Title

Effects of Shading on Zea mays (Corn)

Date

5-29-2014 2:00 PM

End Time

29-5-2014 4:00 PM

Location

Werner University Center (WUC) Pacific Room

Department

Biology

Session Chair

Ava Howard

Session Title

Research in the Biological Sciences

Faculty Sponsor(s)

Ava Howard

Presentation Type

Poster session

Abstract

Shading is a common threat among many plant species, usually due to competition with neighboring individuals. Plants have evolved varying techniques, such as increasing surface area and producing less dry matter, to combat low light conditions. Shade effects were measured in Zea mays (corn) grown under greenhouse conditions. Mesh wiring was used to simulate shade conditions, here defined as 11% light availability compared to control plants. Photosynthesis, conductance, and transpiration measures were performed with a gas-exchange instrument (LI-6400) while leaf surface area and stomatal density were gathered from selected leaf sections. Shade treatment reduced plant biomass (P<0.001) and increased the minimum transpiration rate (P<0.05). Shade had a significantly lower stalk diameter than control (P<0.001). Shade had a higher leaf surface area than the control (P<0.001). Our findings corroborate previous research showing decreased growth in shoot production while increasing leaf surface area as a productive method of combating limited light resources. This research elucidates growing patterns and the effects varying light has on corn yields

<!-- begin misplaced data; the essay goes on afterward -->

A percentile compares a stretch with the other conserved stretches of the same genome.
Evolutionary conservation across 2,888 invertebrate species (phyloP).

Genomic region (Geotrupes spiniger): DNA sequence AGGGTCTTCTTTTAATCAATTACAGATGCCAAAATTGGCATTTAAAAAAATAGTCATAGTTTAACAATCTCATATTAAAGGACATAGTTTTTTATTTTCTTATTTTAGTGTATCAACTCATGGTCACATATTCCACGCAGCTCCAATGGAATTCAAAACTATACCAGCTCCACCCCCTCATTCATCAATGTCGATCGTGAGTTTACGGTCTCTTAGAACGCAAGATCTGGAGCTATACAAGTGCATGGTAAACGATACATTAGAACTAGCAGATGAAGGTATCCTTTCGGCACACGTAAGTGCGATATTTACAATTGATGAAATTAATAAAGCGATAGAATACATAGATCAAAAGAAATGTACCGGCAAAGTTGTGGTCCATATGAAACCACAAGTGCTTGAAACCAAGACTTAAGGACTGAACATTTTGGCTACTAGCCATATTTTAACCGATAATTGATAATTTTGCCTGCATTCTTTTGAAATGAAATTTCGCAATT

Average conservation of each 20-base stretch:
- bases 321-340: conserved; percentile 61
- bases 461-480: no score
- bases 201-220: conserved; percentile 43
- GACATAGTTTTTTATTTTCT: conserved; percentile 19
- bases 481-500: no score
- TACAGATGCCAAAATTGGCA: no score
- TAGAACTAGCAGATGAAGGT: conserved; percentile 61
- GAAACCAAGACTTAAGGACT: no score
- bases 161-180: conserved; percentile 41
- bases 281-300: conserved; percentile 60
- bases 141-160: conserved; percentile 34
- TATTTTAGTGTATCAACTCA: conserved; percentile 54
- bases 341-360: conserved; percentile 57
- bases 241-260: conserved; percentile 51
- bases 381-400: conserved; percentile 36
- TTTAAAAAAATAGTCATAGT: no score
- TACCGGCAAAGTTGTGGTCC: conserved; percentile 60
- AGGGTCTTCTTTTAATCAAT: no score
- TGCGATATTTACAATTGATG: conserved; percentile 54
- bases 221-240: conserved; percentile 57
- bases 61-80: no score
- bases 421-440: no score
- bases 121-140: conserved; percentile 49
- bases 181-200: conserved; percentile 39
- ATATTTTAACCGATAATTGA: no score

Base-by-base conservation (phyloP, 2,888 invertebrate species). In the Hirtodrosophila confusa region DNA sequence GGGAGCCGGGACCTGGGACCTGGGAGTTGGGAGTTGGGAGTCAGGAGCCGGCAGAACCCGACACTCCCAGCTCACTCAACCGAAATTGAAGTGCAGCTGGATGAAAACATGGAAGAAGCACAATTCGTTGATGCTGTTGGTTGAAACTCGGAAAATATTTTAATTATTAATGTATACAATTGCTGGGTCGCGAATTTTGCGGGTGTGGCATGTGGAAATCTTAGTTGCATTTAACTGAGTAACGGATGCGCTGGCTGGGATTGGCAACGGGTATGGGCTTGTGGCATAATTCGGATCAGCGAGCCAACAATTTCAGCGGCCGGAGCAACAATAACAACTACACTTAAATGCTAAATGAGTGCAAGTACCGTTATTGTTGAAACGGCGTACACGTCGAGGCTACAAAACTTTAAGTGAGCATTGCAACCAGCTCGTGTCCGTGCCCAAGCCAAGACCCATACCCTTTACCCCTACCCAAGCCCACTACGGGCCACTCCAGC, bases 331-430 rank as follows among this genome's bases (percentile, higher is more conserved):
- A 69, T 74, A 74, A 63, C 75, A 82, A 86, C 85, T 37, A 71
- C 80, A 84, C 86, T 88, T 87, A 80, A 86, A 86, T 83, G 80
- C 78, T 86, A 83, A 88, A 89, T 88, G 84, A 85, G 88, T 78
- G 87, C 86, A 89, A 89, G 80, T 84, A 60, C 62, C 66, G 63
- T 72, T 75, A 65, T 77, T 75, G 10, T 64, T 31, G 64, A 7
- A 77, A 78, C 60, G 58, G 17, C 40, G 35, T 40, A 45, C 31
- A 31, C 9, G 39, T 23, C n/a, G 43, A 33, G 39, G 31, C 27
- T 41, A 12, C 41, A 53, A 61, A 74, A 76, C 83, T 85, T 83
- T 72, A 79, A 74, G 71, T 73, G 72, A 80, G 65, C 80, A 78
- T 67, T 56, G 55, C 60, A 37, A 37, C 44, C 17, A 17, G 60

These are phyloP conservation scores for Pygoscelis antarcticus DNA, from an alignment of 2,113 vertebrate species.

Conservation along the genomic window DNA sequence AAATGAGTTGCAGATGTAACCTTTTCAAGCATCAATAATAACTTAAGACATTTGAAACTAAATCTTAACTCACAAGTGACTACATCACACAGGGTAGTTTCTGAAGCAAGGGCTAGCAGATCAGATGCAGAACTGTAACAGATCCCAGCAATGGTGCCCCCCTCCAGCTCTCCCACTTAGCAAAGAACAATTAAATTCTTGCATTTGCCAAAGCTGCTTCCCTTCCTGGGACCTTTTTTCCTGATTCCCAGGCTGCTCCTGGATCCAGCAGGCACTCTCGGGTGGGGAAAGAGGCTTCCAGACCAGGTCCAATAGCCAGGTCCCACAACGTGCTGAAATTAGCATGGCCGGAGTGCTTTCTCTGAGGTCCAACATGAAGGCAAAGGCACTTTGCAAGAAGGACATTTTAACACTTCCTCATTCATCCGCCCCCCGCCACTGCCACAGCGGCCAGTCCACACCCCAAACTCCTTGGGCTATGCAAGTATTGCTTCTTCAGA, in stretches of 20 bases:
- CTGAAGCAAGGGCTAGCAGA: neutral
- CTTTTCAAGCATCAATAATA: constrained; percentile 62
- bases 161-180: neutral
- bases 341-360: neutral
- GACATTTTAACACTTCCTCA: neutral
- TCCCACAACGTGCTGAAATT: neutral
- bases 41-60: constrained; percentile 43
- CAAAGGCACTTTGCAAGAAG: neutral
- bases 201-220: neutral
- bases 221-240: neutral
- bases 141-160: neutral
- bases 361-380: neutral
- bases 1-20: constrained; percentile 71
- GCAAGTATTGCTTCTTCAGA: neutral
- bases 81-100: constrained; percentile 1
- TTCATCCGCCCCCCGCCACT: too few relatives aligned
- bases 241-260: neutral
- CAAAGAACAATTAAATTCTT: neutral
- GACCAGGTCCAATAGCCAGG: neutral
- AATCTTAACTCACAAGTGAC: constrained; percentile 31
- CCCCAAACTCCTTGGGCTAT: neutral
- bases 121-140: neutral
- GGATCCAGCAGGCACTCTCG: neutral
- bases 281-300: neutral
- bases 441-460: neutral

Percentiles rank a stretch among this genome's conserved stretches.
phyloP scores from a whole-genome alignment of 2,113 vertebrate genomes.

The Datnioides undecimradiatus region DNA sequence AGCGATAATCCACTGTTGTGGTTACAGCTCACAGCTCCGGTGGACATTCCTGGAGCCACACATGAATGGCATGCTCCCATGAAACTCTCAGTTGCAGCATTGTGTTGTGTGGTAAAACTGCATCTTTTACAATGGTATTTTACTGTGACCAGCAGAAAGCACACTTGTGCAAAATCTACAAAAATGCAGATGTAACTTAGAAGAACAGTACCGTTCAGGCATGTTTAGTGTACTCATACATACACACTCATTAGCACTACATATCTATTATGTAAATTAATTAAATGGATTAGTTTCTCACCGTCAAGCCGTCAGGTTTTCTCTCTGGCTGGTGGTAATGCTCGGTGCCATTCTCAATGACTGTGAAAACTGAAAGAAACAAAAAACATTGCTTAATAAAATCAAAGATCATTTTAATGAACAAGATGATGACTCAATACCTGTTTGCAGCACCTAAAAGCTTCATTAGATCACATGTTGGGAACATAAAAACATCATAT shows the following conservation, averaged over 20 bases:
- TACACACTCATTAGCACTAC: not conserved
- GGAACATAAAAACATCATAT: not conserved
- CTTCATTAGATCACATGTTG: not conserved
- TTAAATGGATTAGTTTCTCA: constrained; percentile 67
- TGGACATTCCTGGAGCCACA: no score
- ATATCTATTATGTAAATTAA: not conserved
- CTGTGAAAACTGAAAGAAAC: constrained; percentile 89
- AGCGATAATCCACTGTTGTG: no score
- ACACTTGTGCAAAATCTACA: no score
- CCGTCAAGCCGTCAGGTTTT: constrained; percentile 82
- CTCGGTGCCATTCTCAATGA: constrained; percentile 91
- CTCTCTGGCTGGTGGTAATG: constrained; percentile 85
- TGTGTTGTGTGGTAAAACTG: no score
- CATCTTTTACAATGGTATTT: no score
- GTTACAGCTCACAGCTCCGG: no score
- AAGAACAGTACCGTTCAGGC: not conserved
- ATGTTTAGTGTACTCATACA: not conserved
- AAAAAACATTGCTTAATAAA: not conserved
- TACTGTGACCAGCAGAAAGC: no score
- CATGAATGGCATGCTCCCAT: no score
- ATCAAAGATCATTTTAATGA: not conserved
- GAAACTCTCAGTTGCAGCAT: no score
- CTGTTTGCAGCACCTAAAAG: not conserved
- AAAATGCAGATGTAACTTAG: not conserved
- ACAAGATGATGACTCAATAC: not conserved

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May 29th, 2:00 PM May 29th, 4:00 PM

Effects of Shading on Zea mays (Corn)

Werner University Center (WUC) Pacific Room

Shading is a common threat among many plant species, usually due to competition with neighboring individuals. Plants have evolved varying techniques, such as increasing surface area and producing less dry matter, to combat low light conditions. Shade effects were measured in Zea mays (corn) grown under greenhouse conditions. Mesh wiring was used to simulate shade conditions, here defined as 11% light availability compared to control plants. Photosynthesis, conductance, and transpiration measures were performed with a gas-exchange instrument (LI-6400) while leaf surface area and stomatal density were gathered from selected leaf sections. Shade treatment reduced plant biomass (P<0.001) and increased the minimum transpiration rate (P<0.05). Shade had a significantly lower stalk diameter than control (P<0.001). Shade had a higher leaf surface area than the control (P<0.001). Our findings corroborate previous research showing decreased growth in shoot production while increasing leaf surface area as a productive method of combating limited light resources. This research elucidates growing patterns and the effects varying light has on corn yields